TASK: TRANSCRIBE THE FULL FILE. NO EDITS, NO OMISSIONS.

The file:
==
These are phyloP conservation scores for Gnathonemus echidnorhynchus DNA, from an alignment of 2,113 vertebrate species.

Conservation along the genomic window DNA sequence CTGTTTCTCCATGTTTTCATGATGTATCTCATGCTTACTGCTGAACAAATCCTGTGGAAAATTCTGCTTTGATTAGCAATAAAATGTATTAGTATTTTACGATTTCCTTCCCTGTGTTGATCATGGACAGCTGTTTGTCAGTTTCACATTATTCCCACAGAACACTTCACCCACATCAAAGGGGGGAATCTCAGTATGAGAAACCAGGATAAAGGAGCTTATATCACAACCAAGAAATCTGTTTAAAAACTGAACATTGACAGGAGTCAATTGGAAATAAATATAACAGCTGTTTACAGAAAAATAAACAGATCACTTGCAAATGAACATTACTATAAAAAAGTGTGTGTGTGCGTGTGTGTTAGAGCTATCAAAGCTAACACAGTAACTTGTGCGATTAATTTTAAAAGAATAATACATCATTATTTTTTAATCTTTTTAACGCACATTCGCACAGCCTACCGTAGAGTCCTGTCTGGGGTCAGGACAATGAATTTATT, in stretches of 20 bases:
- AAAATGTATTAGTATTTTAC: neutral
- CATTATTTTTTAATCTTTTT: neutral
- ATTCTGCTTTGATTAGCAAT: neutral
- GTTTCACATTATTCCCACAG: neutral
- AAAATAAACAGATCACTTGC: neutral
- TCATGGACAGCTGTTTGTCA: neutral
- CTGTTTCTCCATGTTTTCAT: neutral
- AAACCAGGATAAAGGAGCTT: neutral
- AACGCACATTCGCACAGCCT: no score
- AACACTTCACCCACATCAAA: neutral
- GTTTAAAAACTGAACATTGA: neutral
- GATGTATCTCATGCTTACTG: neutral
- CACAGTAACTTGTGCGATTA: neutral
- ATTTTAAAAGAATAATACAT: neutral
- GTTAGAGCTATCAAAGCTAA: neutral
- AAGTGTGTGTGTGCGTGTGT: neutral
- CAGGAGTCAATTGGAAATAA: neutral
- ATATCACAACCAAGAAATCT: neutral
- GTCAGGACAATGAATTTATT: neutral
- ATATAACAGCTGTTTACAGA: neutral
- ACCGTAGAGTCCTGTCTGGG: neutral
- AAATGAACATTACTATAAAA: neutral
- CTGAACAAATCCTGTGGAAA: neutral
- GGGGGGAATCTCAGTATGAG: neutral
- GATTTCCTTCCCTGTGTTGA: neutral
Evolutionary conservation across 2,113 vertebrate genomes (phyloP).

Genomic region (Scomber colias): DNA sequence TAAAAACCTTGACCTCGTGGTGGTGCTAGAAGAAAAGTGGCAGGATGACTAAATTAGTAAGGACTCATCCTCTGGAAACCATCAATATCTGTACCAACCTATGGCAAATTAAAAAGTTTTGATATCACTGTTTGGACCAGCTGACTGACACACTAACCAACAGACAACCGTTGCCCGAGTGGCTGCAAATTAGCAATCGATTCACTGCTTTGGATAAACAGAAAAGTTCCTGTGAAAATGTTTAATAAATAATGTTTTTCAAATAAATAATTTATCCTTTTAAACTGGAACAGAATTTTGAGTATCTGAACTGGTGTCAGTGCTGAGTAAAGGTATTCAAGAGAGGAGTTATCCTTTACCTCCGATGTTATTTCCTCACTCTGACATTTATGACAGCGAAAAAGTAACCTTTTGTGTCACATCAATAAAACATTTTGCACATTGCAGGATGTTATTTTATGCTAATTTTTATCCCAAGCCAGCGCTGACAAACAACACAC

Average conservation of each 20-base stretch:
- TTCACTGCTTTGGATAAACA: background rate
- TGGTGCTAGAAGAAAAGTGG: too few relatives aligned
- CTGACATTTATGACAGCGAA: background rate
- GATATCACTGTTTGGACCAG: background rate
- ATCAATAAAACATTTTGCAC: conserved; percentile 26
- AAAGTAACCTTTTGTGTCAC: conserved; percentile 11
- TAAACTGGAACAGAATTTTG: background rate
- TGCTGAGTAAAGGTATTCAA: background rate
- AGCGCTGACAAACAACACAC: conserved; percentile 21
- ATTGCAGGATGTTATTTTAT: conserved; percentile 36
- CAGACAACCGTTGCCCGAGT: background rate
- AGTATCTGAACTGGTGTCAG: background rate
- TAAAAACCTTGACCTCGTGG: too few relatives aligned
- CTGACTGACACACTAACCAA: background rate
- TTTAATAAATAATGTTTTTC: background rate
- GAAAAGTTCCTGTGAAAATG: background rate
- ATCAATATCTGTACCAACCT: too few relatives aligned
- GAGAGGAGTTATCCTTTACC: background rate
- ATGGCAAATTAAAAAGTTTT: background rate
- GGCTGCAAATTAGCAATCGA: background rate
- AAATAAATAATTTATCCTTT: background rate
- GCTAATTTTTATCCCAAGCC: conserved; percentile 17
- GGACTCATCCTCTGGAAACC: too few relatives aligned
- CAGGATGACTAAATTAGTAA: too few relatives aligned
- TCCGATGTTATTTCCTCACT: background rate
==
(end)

These are phyloP conservation scores for Gnathonemus echidnorhynchus DNA, from an alignment of 2,113 vertebrate species.

Conservation along the genomic window DNA sequence CTGTTTCTCCATGTTTTCATGATGTATCTCATGCTTACTGCTGAACAAATCCTGTGGAAAATTCTGCTTTGATTAGCAATAAAATGTATTAGTATTTTACGATTTCCTTCCCTGTGTTGATCATGGACAGCTGTTTGTCAGTTTCACATTATTCCCACAGAACACTTCACCCACATCAAAGGGGGGAATCTCAGTATGAGAAACCAGGATAAAGGAGCTTATATCACAACCAAGAAATCTGTTTAAAAACTGAACATTGACAGGAGTCAATTGGAAATAAATATAACAGCTGTTTACAGAAAAATAAACAGATCACTTGCAAATGAACATTACTATAAAAAAGTGTGTGTGTGCGTGTGTGTTAGAGCTATCAAAGCTAACACAGTAACTTGTGCGATTAATTTTAAAAGAATAATACATCATTATTTTTTAATCTTTTTAACGCACATTCGCACAGCCTACCGTAGAGTCCTGTCTGGGGTCAGGACAATGAATTTATT, in stretches of 20 bases:
- AAAATGTATTAGTATTTTAC: neutral
- CATTATTTTTTAATCTTTTT: neutral
- ATTCTGCTTTGATTAGCAAT: neutral
- GTTTCACATTATTCCCACAG: neutral
- AAAATAAACAGATCACTTGC: neutral
- TCATGGACAGCTGTTTGTCA: neutral
- CTGTTTCTCCATGTTTTCAT: neutral
- AAACCAGGATAAAGGAGCTT: neutral
- AACGCACATTCGCACAGCCT: no score
- AACACTTCACCCACATCAAA: neutral
- GTTTAAAAACTGAACATTGA: neutral
- GATGTATCTCATGCTTACTG: neutral
- CACAGTAACTTGTGCGATTA: neutral
- ATTTTAAAAGAATAATACAT: neutral
- GTTAGAGCTATCAAAGCTAA: neutral
- AAGTGTGTGTGTGCGTGTGT: neutral
- CAGGAGTCAATTGGAAATAA: neutral
- ATATCACAACCAAGAAATCT: neutral
- GTCAGGACAATGAATTTATT: neutral
- ATATAACAGCTGTTTACAGA: neutral
- ACCGTAGAGTCCTGTCTGGG: neutral
- AAATGAACATTACTATAAAA: neutral
- CTGAACAAATCCTGTGGAAA: neutral
- GGGGGGAATCTCAGTATGAG: neutral
- GATTTCCTTCCCTGTGTTGA: neutral
Evolutionary conservation across 2,113 vertebrate genomes (phyloP).

Genomic region (Scomber colias): DNA sequence TAAAAACCTTGACCTCGTGGTGGTGCTAGAAGAAAAGTGGCAGGATGACTAAATTAGTAAGGACTCATCCTCTGGAAACCATCAATATCTGTACCAACCTATGGCAAATTAAAAAGTTTTGATATCACTGTTTGGACCAGCTGACTGACACACTAACCAACAGACAACCGTTGCCCGAGTGGCTGCAAATTAGCAATCGATTCACTGCTTTGGATAAACAGAAAAGTTCCTGTGAAAATGTTTAATAAATAATGTTTTTCAAATAAATAATTTATCCTTTTAAACTGGAACAGAATTTTGAGTATCTGAACTGGTGTCAGTGCTGAGTAAAGGTATTCAAGAGAGGAGTTATCCTTTACCTCCGATGTTATTTCCTCACTCTGACATTTATGACAGCGAAAAAGTAACCTTTTGTGTCACATCAATAAAACATTTTGCACATTGCAGGATGTTATTTTATGCTAATTTTTATCCCAAGCCAGCGCTGACAAACAACACAC

Average conservation of each 20-base stretch:
- TTCACTGCTTTGGATAAACA: background rate
- TGGTGCTAGAAGAAAAGTGG: too few relatives aligned
- CTGACATTTATGACAGCGAA: background rate
- GATATCACTGTTTGGACCAG: background rate
- ATCAATAAAACATTTTGCAC: conserved; percentile 26
- AAAGTAACCTTTTGTGTCAC: conserved; percentile 11
- TAAACTGGAACAGAATTTTG: background rate
- TGCTGAGTAAAGGTATTCAA: background rate
- AGCGCTGACAAACAACACAC: conserved; percentile 21
- ATTGCAGGATGTTATTTTAT: conserved; percentile 36
- CAGACAACCGTTGCCCGAGT: background rate
- AGTATCTGAACTGGTGTCAG: background rate
- TAAAAACCTTGACCTCGTGG: too few relatives aligned
- CTGACTGACACACTAACCAA: background rate
- TTTAATAAATAATGTTTTTC: background rate
- GAAAAGTTCCTGTGAAAATG: background rate
- ATCAATATCTGTACCAACCT: too few relatives aligned
- GAGAGGAGTTATCCTTTACC: background rate
- ATGGCAAATTAAAAAGTTTT: background rate
- GGCTGCAAATTAGCAATCGA: background rate
- AAATAAATAATTTATCCTTT: background rate
- GCTAATTTTTATCCCAAGCC: conserved; percentile 17
- GGACTCATCCTCTGGAAACC: too few relatives aligned
- CAGGATGACTAAATTAGTAA: too few relatives aligned
- TCCGATGTTATTTCCTCACT: background rate